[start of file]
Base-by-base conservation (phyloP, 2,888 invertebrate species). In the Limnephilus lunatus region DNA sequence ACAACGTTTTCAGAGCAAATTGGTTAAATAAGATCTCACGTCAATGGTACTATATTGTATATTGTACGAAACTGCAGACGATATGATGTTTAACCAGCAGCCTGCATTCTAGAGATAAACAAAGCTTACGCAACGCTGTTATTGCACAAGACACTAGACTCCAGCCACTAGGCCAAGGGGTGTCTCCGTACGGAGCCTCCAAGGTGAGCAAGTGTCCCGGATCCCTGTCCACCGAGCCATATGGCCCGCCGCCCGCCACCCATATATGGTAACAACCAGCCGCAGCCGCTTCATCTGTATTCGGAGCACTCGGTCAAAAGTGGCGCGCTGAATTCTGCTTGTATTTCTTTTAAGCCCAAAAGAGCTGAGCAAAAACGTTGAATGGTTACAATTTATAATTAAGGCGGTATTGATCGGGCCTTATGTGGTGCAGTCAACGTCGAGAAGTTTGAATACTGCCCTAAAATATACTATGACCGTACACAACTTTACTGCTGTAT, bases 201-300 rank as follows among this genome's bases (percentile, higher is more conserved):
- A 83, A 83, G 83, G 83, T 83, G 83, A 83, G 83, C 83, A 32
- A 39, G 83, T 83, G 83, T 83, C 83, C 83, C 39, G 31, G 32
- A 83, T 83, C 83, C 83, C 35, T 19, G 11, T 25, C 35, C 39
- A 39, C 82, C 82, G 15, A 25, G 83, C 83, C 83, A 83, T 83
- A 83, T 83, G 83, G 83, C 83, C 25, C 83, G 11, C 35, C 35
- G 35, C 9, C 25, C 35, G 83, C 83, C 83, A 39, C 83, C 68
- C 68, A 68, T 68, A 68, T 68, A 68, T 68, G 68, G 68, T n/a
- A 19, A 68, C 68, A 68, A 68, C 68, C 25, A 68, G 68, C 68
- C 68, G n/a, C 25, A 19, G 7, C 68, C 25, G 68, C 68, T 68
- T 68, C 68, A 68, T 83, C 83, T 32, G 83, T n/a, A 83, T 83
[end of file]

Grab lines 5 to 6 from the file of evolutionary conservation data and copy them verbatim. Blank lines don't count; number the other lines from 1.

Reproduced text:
- A 39, C 82, C 82, G 15, A 25, G 83, C 83, C 83, A 83, T 83
- A 83, T 83, G 83, G 83, C 83, C 25, C 83, G 11, C 35, C 35